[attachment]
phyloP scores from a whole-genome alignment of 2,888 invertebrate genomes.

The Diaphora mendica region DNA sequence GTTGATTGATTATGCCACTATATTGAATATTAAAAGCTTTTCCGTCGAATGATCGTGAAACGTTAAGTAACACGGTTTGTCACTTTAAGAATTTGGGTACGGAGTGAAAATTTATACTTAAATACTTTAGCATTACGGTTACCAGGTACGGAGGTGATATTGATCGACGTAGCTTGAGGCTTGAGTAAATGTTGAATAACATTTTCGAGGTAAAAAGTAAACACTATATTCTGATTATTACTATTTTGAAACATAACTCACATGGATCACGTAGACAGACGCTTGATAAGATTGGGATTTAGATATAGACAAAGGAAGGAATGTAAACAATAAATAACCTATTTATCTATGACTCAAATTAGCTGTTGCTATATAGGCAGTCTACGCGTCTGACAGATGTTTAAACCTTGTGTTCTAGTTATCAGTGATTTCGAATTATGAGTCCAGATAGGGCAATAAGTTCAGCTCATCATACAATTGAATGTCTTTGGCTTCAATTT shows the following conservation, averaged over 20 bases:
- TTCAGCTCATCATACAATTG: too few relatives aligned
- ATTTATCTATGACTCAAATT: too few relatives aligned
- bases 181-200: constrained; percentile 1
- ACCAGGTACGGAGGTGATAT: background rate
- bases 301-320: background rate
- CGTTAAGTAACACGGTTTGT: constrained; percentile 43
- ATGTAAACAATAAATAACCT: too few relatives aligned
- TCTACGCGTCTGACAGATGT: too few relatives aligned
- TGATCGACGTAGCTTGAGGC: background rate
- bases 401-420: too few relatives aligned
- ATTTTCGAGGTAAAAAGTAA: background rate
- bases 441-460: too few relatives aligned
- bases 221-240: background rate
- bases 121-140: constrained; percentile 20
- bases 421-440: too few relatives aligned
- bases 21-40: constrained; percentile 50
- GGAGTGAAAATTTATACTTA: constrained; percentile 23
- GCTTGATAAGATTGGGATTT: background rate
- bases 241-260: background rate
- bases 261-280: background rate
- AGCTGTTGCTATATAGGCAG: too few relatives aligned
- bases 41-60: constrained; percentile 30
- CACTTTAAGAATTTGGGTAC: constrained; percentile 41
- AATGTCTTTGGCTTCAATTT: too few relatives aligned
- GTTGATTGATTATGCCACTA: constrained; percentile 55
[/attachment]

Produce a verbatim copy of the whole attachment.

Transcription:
phyloP scores from a whole-genome alignment of 2,888 invertebrate genomes.

The Diaphora mendica region DNA sequence GTTGATTGATTATGCCACTATATTGAATATTAAAAGCTTTTCCGTCGAATGATCGTGAAACGTTAAGTAACACGGTTTGTCACTTTAAGAATTTGGGTACGGAGTGAAAATTTATACTTAAATACTTTAGCATTACGGTTACCAGGTACGGAGGTGATATTGATCGACGTAGCTTGAGGCTTGAGTAAATGTTGAATAACATTTTCGAGGTAAAAAGTAAACACTATATTCTGATTATTACTATTTTGAAACATAACTCACATGGATCACGTAGACAGACGCTTGATAAGATTGGGATTTAGATATAGACAAAGGAAGGAATGTAAACAATAAATAACCTATTTATCTATGACTCAAATTAGCTGTTGCTATATAGGCAGTCTACGCGTCTGACAGATGTTTAAACCTTGTGTTCTAGTTATCAGTGATTTCGAATTATGAGTCCAGATAGGGCAATAAGTTCAGCTCATCATACAATTGAATGTCTTTGGCTTCAATTT shows the following conservation, averaged over 20 bases:
- TTCAGCTCATCATACAATTG: too few relatives aligned
- ATTTATCTATGACTCAAATT: too few relatives aligned
- bases 181-200: constrained; percentile 1
- ACCAGGTACGGAGGTGATAT: background rate
- bases 301-320: background rate
- CGTTAAGTAACACGGTTTGT: constrained; percentile 43
- ATGTAAACAATAAATAACCT: too few relatives aligned
- TCTACGCGTCTGACAGATGT: too few relatives aligned
- TGATCGACGTAGCTTGAGGC: background rate
- bases 401-420: too few relatives aligned
- ATTTTCGAGGTAAAAAGTAA: background rate
- bases 441-460: too few relatives aligned
- bases 221-240: background rate
- bases 121-140: constrained; percentile 20
- bases 421-440: too few relatives aligned
- bases 21-40: constrained; percentile 50
- GGAGTGAAAATTTATACTTA: constrained; percentile 23
- GCTTGATAAGATTGGGATTT: background rate
- bases 241-260: background rate
- bases 261-280: background rate
- AGCTGTTGCTATATAGGCAG: too few relatives aligned
- bases 41-60: constrained; percentile 30
- CACTTTAAGAATTTGGGTAC: constrained; percentile 41
- AATGTCTTTGGCTTCAATTT: too few relatives aligned
- GTTGATTGATTATGCCACTA: constrained; percentile 55